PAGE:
As if the crisis were not enough, the global health pandemic, COVID-19 set in and completely worsen the situation. Vaccination, maternal and neonatal mortality as well as the malaria situations increases due to the crisis.

Faced with these issues compromised the two crisis, the Pandemic Emergency Financing, PEF program came just in time to help solve the problem. The World Bank with support from UNICEF and the Cameroon Ministry of Health drived the program.

With the aim of strengthening the ongoing COVID-19 response and effects of crisis in ensuring continuity in health districts in the Northwest and Southwest regions of Cameroon, citizens see PEF program as the savior to their problems.

Parents preparing fish for smoking at Idenau

Many inhabitants in the Southwest Region have sad stories to tell as a result of the crisis affecting the two regions. In fact, very few parents accept having their children vaccinated given that many women who give birth at home with the aid of traditional birth attendants usually don’t see why the children should be vaccinated.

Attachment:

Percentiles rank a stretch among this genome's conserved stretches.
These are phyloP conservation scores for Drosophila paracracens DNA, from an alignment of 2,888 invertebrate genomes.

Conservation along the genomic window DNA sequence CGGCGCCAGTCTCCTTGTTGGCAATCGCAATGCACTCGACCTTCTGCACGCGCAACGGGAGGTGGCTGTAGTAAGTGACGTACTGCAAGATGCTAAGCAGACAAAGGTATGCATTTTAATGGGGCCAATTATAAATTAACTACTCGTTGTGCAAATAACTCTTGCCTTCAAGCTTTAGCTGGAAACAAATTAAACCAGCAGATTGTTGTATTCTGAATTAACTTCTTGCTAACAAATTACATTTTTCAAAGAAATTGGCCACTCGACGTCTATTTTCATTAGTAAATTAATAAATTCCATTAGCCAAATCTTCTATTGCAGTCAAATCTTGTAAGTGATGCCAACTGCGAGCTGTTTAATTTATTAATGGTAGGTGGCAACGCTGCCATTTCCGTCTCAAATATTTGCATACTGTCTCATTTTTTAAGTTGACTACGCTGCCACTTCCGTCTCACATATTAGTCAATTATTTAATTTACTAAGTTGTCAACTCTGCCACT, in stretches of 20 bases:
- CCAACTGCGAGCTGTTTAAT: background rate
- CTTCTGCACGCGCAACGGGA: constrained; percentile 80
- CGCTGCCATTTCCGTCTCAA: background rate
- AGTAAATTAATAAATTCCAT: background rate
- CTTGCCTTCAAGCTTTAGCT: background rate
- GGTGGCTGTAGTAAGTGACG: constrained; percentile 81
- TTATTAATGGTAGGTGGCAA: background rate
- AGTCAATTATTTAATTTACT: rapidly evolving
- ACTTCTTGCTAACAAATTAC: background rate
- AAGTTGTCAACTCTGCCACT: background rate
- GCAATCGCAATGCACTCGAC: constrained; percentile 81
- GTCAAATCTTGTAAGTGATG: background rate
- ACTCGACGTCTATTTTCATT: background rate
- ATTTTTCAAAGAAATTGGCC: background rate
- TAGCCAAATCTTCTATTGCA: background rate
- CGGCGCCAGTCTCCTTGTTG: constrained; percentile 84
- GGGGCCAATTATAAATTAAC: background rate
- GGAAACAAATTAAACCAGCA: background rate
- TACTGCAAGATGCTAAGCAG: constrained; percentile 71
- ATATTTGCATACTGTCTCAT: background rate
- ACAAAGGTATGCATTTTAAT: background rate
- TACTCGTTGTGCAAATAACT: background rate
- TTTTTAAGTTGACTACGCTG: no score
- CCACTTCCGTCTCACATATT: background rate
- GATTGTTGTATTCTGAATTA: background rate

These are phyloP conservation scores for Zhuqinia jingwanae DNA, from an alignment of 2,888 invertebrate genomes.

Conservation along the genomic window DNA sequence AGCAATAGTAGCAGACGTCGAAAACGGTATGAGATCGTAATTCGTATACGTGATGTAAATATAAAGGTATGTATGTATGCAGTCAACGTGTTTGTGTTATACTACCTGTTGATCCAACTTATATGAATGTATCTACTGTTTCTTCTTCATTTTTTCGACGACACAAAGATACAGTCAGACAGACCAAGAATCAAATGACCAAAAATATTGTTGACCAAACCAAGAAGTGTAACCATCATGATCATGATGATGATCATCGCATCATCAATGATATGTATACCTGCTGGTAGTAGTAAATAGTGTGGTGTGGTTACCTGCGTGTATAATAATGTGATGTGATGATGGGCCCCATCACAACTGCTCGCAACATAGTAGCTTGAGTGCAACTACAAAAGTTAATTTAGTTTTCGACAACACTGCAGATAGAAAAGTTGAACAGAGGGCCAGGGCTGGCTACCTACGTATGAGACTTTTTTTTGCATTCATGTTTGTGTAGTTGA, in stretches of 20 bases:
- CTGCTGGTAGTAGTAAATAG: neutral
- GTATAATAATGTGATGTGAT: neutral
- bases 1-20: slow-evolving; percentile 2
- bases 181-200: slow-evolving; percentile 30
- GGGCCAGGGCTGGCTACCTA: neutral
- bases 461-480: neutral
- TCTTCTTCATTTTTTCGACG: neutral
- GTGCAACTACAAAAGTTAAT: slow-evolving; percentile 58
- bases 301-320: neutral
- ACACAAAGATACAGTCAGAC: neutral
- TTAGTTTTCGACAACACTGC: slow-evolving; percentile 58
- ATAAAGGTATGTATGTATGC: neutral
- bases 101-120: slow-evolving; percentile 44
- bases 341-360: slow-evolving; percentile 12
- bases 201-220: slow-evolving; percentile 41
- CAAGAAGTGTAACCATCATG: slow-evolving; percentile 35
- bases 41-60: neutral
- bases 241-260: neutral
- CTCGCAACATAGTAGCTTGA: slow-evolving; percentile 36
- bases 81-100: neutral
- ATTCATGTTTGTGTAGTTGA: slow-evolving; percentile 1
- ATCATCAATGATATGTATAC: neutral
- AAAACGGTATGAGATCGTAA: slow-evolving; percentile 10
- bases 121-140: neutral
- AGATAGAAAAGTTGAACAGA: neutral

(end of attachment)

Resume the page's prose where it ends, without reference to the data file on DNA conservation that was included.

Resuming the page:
So sad that I lost my first twins and equally lost one of my twin children during the second delivery but I am thankful to all for the care. This period have been very difficult but the care have been excellent given the materials we used from UNICEF,” Mireille Etanki stated.

Even though most women have their own stories indicated that they have not had access to health care, others think they should not go to the hospital to vaccinate their children. “Why should I go to hospital? What if I get infected by the Coronavirus?” a parent said.

However, PEF, the World Bank-sponsored project has change the picture. Communities have continued to benefits from routine vaccination from health experts who storm villages to see the people.

 “This program is a welcome relief to us. I am happy because I have vaccinated all my children thanks to the PEF program. Vaccination is good but because of the crisis and the pandemic, some of us could not do it but today, my children have been vaccinated,” Josephine, a native in Idenau said.